In overturning Teare J’s decision, the Court held that the present claim did not constitute one of those rare cases. In reaching this conclusion, a “highly material, if not dispositive factor” was the lack of mutuality between the parties. Mr Sinclair had been invited to join as a party to the arbitration and agreed to be bound by the award, but had refused to do so. Indeed, he had gone as far as to adopt the position, in collateral proceedings before the Bahamian courts, that the outcome of the arbitration was “totally irrelevant to the dispute” between him and MWP. It would, therefore, be unfair to afford Mr Sinclair the benefit of the arbitral award, in circumstances where he would have suffered no adverse burden if the award had been otherwise determined. Further, this conclusion would not result in the respondents or Mr Emmott being twice vexed. The former were not parties to the arbitration and the latter was not being sued by MWP in the present action.
Addressing Teare J’s “special circumstances”, Simon LJ was not persuaded that the fact that Mr Sinclair had been a witness in the arbitration and had funded Mr Emmott’s “bore any material weight in light of [Mr Sinclair’s] equivocal approach to the arbitration”. Further, although his Lordship accepted that the arbitral tribunal had made certain findings of fact, it “did not have jurisdiction to adjudicate the claims in a way that bound MPW in relation to a non-party” and could not, and did not, grant any relief as between MWP and the Respondents.
Finally, the court made it clear that the burden was not on MWP to identify circumstances which justified the bringing of the claim, but rather was on the respondents to identify reasons why doing so would be manifestly unfair to a party in the action.
Admissibility of prior arbitration award
The Court of Appeal also dealt briefly with the issue of whether the arbitral award previously issued between MWP and Mr Emmott was admissible for the purposes of the respondents’ application and the appeal. The appellant contended that it was not open to the respondents to make use of the contents of the arbitral award for the purposes of their strike out application. In support of this proposition, MWP relied on the principle that, subject to issues of estoppel, factual findings made in one case are inadmissible in subsequent proceedings. However, the Court held that in cases where a claim is said to be an abuse of process because it represents a collateral attack on a prior decision, “it is plainly necessary to look at the earlier decision”.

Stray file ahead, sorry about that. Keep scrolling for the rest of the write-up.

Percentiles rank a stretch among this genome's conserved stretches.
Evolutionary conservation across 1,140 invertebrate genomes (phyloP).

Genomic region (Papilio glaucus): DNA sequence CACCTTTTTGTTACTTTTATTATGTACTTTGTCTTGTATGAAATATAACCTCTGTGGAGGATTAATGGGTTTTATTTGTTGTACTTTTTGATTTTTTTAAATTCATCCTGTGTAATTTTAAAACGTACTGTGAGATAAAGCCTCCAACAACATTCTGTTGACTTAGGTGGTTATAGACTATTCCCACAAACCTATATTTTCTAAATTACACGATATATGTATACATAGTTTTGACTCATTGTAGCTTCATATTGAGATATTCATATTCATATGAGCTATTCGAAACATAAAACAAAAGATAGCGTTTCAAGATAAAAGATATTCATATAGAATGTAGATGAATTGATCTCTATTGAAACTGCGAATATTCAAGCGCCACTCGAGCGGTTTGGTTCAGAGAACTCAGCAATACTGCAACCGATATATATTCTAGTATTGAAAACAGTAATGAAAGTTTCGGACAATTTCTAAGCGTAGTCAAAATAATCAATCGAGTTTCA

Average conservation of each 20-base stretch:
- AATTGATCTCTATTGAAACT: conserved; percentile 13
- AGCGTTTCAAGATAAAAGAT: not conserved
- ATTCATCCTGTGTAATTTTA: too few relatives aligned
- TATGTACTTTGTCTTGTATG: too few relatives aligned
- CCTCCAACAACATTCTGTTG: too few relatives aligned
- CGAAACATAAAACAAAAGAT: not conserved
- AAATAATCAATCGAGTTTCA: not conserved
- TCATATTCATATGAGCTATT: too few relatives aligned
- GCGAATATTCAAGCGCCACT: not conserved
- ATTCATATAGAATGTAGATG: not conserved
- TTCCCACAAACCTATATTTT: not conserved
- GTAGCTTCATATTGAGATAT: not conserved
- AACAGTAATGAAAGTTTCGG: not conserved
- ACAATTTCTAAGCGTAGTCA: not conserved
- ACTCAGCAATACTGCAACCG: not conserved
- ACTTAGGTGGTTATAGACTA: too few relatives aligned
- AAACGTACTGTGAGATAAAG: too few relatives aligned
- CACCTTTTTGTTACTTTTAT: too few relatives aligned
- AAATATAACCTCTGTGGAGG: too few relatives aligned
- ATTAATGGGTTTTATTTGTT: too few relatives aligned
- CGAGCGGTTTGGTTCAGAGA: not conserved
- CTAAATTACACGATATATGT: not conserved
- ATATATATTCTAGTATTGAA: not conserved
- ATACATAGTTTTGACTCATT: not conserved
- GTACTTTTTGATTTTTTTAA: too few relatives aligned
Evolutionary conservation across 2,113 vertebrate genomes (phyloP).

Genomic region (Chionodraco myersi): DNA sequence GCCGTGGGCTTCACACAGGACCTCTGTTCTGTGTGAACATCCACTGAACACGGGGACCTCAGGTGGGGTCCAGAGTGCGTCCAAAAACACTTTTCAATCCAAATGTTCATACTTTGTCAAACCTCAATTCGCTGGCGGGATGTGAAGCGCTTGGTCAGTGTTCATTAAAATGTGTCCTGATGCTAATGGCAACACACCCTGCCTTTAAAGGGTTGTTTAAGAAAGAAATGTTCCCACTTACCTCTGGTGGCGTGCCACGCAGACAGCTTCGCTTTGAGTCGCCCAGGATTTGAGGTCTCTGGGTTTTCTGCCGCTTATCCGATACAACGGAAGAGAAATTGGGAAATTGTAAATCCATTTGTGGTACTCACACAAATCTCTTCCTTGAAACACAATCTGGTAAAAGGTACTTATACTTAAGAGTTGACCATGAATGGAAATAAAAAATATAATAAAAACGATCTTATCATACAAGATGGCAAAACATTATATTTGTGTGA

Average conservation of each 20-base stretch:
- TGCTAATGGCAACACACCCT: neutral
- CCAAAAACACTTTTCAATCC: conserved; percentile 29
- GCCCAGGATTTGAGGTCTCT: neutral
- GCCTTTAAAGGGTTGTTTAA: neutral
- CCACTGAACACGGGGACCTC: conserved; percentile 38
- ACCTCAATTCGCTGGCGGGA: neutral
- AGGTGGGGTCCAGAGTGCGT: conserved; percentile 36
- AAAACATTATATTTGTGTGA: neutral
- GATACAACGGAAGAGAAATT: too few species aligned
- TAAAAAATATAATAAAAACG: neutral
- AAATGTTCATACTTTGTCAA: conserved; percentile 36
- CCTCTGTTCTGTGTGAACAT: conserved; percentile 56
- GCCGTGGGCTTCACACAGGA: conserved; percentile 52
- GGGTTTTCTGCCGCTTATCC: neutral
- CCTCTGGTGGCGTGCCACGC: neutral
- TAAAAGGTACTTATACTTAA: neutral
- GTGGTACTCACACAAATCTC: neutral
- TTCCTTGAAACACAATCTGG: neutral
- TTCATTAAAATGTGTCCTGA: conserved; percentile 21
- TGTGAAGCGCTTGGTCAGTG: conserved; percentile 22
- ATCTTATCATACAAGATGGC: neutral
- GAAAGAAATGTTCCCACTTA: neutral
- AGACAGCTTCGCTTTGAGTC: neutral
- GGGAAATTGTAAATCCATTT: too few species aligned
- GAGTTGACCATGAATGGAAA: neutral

The Court of Appeal’s decision serves as a timely reminder of the high threshold which must be met in order for a claim to be struck out under the abuse of process doctrine. In particular, where the parties to a claim are different to the parties involved in any previous proceedings (whether arbitral or curial), it is, in Simon LJ’s words, “a rare case, and perhaps a very rare case” in which an abuse of process will be found.
Users of arbitration should take some comfort from the Court’s clear confirmation that re-litigating claims in court, which have already been determined via arbitration, can, particularly in circumstances where the parties to both sets of proceedings are identical, constitute an abuse of process. Similarly, parties who lose in arbitration might take comfort from the fact that they are not barred from pursuing separate proceedings against third parties who are closely connected to the case, but who were not ultimately a party to the arbitration.
Conversely, those who are, notwithstanding a connection to a particular case, not a direct party to arbitral proceedings should be mindful that they are unlikely to be able to use a prior arbitral award to claim abuse of process if subsequently sued on the same set of facts. It is not enough to have simply given evidence in the arbitration, even where facts have been determined, at least in part, on the basis of that evidence; nor is it enough to have provided funds for one of the parties. In such circumstances, and where it is open to a connected party to join arbitral proceedings, third parties would be well advised to carefully weigh the risk of an adverse arbitral finding against the risk that they will not be able to take advantage of a positive finding and may remain exposed to future litigation.